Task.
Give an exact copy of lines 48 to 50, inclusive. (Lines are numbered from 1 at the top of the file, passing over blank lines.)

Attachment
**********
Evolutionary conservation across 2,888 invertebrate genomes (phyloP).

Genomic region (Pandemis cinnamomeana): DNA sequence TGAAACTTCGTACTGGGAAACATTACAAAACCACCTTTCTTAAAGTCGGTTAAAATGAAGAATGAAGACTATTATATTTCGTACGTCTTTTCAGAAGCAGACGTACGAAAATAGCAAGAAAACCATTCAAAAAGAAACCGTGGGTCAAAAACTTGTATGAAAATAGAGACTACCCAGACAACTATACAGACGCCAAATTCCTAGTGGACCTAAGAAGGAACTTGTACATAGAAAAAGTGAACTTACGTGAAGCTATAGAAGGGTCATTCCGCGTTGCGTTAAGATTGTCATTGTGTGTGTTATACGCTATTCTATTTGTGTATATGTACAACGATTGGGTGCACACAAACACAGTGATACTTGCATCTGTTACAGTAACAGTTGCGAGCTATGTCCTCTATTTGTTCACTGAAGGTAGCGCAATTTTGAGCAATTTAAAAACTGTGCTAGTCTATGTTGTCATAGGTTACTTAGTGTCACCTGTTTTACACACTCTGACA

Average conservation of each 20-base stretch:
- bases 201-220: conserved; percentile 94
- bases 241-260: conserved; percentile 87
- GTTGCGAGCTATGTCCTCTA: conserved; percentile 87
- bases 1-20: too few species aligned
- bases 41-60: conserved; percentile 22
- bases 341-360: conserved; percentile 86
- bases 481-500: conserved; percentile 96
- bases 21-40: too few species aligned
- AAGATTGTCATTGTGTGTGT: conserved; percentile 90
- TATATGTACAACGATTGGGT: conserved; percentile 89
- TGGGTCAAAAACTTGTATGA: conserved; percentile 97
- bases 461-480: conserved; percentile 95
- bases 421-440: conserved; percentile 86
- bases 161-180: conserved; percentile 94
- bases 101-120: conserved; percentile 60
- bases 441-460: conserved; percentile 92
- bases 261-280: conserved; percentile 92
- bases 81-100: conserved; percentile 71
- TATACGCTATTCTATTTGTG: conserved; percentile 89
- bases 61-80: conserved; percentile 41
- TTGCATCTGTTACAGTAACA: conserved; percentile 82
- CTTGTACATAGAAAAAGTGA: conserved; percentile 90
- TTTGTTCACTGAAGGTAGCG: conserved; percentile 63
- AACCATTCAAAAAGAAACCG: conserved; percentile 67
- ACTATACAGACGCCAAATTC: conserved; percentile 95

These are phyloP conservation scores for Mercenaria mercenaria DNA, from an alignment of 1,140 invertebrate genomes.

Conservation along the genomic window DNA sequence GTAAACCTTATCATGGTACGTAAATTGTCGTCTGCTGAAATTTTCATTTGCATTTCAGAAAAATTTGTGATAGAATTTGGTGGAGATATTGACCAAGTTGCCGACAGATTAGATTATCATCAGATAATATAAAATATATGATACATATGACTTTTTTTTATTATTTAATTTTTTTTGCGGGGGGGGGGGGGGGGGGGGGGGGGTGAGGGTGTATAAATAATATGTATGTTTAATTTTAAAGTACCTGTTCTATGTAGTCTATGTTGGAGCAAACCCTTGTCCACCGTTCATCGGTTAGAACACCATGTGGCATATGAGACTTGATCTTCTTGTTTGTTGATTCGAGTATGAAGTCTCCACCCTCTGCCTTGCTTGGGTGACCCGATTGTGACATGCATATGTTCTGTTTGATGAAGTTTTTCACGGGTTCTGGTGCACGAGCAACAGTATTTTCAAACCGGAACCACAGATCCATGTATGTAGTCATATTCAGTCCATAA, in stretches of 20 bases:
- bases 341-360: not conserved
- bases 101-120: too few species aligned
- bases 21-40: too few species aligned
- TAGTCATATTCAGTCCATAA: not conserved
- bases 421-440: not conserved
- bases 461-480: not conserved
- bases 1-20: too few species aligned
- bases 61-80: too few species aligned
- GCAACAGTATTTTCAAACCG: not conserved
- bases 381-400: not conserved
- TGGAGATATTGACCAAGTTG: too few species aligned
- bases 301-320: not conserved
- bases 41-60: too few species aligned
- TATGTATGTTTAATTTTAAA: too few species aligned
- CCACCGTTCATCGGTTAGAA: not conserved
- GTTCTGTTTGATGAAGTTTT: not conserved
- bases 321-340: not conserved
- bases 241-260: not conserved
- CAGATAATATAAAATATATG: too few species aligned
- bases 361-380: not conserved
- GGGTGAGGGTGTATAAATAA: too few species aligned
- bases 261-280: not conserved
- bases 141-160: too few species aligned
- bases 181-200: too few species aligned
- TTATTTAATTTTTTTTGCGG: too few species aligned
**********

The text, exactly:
- bases 241-260: not conserved
- CAGATAATATAAAATATATG: too few species aligned
- bases 361-380: not conserved